• Upgrade to better performing hosting 
  • Reduce HTTPS calls 
  • Include the trailing slash 
  • Enable compression 
  • Enable browser caching 
  • Minimize CSS and JavaScript file resources  
  • Optimize media files 
  • Prioritize Above-the-Fold Content 
  • Utilize Caching & CDNs  
Invest in Media Assets 
Content is more than just words on a page—it is also media such as images, videos, infographics, audio, and more. In fact, according to a study completed by Skyword, articles containing relevant images receive an average of 94 percent more views than articles without images. Do your best to stay away from stock photos and invest in some well-designed, quality, and original media assets. This will help further your brand by making it more personal and authoritative, plus, it’s a good booster for SEO. 
Deepen Your Trust with Trusted Resources 
What’s the saying? Oh, yes! ‘Rome wasn’t built in a day.’ Becoming an authoritative content leader—or expert—in your field doesn’t happen overnight, but with the optimized and authoritative content, you will get there. Research! Research! Research! Invest the time to look for quality and supporting resources that can reinforce your content as well as differentiate yourself from the others.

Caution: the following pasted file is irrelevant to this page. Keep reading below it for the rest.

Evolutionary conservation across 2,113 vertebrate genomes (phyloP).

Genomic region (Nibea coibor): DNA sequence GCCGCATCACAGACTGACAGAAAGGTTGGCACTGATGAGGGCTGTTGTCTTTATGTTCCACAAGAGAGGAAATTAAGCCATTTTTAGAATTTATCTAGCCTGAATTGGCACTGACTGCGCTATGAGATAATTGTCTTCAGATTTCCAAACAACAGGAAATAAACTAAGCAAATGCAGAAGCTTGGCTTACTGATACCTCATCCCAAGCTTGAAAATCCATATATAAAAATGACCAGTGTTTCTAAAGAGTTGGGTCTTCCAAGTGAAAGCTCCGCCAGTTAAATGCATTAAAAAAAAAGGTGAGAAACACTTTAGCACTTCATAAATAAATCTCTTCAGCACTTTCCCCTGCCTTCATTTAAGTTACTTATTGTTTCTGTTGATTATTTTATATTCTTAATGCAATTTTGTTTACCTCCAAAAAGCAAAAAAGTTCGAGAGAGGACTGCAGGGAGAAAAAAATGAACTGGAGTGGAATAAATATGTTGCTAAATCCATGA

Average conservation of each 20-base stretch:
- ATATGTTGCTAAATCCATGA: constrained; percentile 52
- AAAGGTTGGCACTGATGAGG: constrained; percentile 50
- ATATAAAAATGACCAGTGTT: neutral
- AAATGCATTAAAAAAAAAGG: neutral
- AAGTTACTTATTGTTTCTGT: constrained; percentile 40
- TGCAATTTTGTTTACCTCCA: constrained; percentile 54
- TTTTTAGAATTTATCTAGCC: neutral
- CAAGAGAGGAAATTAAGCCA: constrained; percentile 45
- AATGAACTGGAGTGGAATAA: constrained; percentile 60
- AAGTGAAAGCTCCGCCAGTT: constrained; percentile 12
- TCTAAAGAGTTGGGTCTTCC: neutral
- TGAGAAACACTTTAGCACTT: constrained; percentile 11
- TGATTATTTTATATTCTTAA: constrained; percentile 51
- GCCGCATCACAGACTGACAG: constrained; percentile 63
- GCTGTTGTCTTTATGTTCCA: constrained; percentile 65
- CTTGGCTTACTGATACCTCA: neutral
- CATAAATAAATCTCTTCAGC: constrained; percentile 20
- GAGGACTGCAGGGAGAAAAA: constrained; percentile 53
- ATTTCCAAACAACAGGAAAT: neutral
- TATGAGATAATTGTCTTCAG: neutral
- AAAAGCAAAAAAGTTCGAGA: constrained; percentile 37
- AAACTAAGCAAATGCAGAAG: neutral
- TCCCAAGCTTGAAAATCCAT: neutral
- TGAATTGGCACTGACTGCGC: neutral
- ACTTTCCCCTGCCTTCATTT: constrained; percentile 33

Don’t SNIP the Snippet 
The ‘featured snippet’, that is! This is the small, two, or three sentence description of information that will show up on a results page when people search. The key importance? They take the first spot at the top of the page. In fact, featured snippets actually steal traffic away from the number one spot according to this Ahrefs study. Try incorporating these tactics to reach the featured snippet spot: